In the aftermath of the Watergate scandal, a congressional hearing in 1975 led by Sen. Frank Church[33] revealed that the NSA, in collaboration with Britain’s SIGINT intelligence agency Government Communications Headquarters (GCHQ), had routinely intercepted the international communications of prominent anti-Vietnam war leaders such as Jane Fonda and Dr. Benjamin Spock.[34] Following the resignation of President Richard Nixon, there were several investigations of suspected misuse of FBI, CIA and NSA facilities.[35] Senator Frank Church uncovered previously unknown activity,[35] such as a CIA plot (ordered by the administration of President John F. Kennedy) to assassinate Fidel Castro.[36] The investigation also uncovered NSA’s wiretaps on targeted American citizens.[37]

After the Church Committee hearings, the Foreign Intelligence Surveillance Act of 1978 was passed into law. This was designed to limit the practice of mass surveillance in the United States.[35]

From 1980s to 1990s

In 1986, the NSA intercepted the communications of the Libyan government during the immediate aftermath of the Berlin discotheque bombing. The White House asserted that the NSA interception had provided “irrefutable” evidence that Libya was behind the bombing, which U.S. President Ronald Reagan cited as a justification for the 1986 United States bombing of Libya.[38][39]

In 1999, a multi-year investigation by the European Parliament highlighted the NSA’s role in economic espionage in a report entitled ‘Development of Surveillance Technology and Risk of Abuse of Economic Information’.[40] That year, the NSA founded the NSA Hall of Honor, a memorial at the National Cryptologic Museum in Fort Meade, Maryland.[41] The memorial is a, “tribute to the pioneers and heroes who have made significant and long-lasting contributions to American cryptology”.[41] NSA employees must be retired for more than fifteen years to qualify for the memorial.[41]

NSA’s infrastructure deteriorated in the 1990s as defense budget cuts resulted in maintenance deferrals. On January 24, 2000, NSA headquarters suffered a total network outage for three days caused by an overloaded network. Incoming traffic was successfully stored on agency servers, but it could not be directed and processed. The agency carried out emergency repairs at a cost of $3 million to get the system running again. (Some incoming traffic was also directed instead to Britain’s GCHQ for the time being.) Director Michael Hayden called the outage a “wake-up call” for the need to invest in the agency’s infrastructure.[42]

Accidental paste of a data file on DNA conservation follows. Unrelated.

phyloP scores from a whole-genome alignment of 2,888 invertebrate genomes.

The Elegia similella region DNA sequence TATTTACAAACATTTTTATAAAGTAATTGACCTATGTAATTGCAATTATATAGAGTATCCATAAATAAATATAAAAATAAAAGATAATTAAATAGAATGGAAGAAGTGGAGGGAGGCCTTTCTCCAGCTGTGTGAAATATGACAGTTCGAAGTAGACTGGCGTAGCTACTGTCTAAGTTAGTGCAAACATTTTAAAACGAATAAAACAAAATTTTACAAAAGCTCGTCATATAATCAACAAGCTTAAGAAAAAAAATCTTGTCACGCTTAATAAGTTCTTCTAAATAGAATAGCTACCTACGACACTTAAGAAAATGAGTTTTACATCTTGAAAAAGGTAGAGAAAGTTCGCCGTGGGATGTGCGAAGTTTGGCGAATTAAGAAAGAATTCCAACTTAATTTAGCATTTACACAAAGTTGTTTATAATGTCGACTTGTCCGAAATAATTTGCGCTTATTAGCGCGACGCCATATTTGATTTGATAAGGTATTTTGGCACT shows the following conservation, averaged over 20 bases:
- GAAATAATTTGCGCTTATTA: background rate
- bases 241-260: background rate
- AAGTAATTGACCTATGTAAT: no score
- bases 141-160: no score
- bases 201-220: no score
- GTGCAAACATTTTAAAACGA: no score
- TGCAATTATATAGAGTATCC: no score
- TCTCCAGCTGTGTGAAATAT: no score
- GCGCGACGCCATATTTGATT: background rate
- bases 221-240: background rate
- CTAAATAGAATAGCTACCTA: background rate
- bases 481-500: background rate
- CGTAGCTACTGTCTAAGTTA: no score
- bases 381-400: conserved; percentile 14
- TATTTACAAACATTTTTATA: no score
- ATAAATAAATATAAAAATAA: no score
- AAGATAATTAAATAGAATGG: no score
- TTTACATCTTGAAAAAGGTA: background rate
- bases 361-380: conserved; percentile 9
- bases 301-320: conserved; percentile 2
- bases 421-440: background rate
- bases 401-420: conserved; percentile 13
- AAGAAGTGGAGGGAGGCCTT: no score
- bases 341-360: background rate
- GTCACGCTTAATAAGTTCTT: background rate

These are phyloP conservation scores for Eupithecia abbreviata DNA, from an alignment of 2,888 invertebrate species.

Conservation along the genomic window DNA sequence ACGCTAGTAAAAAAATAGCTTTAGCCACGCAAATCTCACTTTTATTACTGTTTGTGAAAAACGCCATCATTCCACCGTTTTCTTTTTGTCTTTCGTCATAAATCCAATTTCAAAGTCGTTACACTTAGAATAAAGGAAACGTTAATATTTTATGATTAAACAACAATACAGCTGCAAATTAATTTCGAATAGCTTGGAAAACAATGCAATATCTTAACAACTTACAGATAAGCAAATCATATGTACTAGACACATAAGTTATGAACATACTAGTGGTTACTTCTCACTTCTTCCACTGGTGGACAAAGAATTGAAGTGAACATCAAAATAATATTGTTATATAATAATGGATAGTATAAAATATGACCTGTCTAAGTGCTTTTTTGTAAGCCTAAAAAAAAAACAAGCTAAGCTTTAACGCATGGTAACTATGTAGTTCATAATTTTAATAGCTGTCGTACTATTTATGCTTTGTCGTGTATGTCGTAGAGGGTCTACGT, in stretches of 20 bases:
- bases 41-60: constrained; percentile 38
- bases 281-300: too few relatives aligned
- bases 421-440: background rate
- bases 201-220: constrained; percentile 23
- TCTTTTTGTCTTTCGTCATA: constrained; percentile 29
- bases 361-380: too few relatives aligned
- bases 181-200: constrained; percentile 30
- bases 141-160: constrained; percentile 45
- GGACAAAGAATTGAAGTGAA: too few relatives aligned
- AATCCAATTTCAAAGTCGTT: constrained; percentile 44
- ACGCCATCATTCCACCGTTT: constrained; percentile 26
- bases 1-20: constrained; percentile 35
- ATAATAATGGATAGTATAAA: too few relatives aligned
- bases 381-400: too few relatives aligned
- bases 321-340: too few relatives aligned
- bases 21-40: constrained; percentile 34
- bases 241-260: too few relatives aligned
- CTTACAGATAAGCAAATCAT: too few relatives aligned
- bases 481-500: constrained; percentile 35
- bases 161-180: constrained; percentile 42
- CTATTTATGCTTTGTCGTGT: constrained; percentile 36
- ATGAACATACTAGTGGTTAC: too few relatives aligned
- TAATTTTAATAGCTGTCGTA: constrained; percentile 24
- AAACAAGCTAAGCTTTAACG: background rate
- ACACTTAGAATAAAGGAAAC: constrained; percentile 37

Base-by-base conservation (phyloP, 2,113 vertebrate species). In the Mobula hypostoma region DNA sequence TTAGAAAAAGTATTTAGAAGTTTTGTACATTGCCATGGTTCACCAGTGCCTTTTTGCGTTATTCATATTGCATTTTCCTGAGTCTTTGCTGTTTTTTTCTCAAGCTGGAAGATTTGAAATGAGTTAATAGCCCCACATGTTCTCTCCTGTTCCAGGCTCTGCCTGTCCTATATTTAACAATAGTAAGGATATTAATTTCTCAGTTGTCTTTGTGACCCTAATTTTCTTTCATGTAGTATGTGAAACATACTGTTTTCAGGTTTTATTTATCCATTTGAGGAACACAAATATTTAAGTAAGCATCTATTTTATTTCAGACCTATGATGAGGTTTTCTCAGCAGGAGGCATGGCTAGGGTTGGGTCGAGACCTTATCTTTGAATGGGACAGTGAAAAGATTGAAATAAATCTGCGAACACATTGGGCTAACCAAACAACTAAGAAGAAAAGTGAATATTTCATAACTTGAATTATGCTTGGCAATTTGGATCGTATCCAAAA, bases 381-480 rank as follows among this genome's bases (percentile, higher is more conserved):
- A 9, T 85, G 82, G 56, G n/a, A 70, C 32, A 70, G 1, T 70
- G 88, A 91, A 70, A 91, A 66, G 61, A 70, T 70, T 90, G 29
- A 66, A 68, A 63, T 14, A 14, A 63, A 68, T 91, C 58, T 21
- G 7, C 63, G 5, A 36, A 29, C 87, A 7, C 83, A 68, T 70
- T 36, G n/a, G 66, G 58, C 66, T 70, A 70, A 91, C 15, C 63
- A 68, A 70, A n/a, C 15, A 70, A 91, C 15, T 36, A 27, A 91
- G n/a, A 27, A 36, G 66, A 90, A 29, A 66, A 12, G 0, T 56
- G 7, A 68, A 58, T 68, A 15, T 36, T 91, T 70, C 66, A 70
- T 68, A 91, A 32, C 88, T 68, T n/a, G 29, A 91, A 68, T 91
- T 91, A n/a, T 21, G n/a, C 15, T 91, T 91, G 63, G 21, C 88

War on Terror

After Osama bin Laden moved to Afghanistan in the 1980s, the NSA recorded all of his phone calls via satellite, logging over 2,000 minutes of conversation[43]

In the aftermath of the September 11 attacks, the NSA created new IT systems to deal with the flood of information from new technologies like the Internet and cellphones. ThinThread contained advanced data mining capabilities. It also had a “privacy mechanism”; surveillance was stored encrypted; decryption required a warrant. The research done under this program may have contributed to the technology used in later systems. ThinThread was cancelled when Michael Hayden chose Trailblazer, which did not include ThinThread’s privacy system.[44]

Trailblazer Project ramped up in 2002. SAIC, Boeing, CSC, IBM, and Litton worked on it. Some NSA whistleblowers complained internally about major problems surrounding Trailblazer. This led to investigations by Congress and the NSA and DoD Inspectors General. The project was cancelled in early 2004. Several whistleblowers were later arrested and charged with violating federal espionage laws.

Turbulence started in 2005. It was developed in small, inexpensive “test” pieces, rather than one grand plan like Trailblazer. It also included offensive cyber-warfare capabilities, like injecting malware into remote computers. Congress criticized Turbulence in 2007 for having similar bureaucratic problems as Trailblazer.[45] It was to be a realization of information processing at higher speeds in cyberspace.[46]

Global surveillance disclosures

The massive extent of the NSA’s spying, both foreign and domestic, was revealed to the public in a series of detailed disclosures of internal NSA documents beginning in June 2013. Most of the disclosures were leaked by former NSA contractor, Edward Snowden.

Scope of surveillance

It was revealed that the NSA intercepts telephone and Internet communications of over a billion people worldwide, seeking information on terrorism as well as foreign politics, economics[47] and “commercial secrets”.[48] In a declassified document it was revealed that 17,835 phone lines were on an improperly permitted “alert list” from 2006 to 2009 in breach of compliance, which tagged these phone lines for daily monitoring.[49][50][51] Eleven percent of these monitored phone lines met the agency’s legal standard for “reasonably articulable suspicion” (RAS).[49][52]

A dedicated unit of the NSA locates targets for the CIA for extrajudicial assassination in the Middle East.[53] The NSA has also spied extensively on the European Union, the United Nations and numerous governments including allies and trading partners in Europe, South America and Asia.[54][55]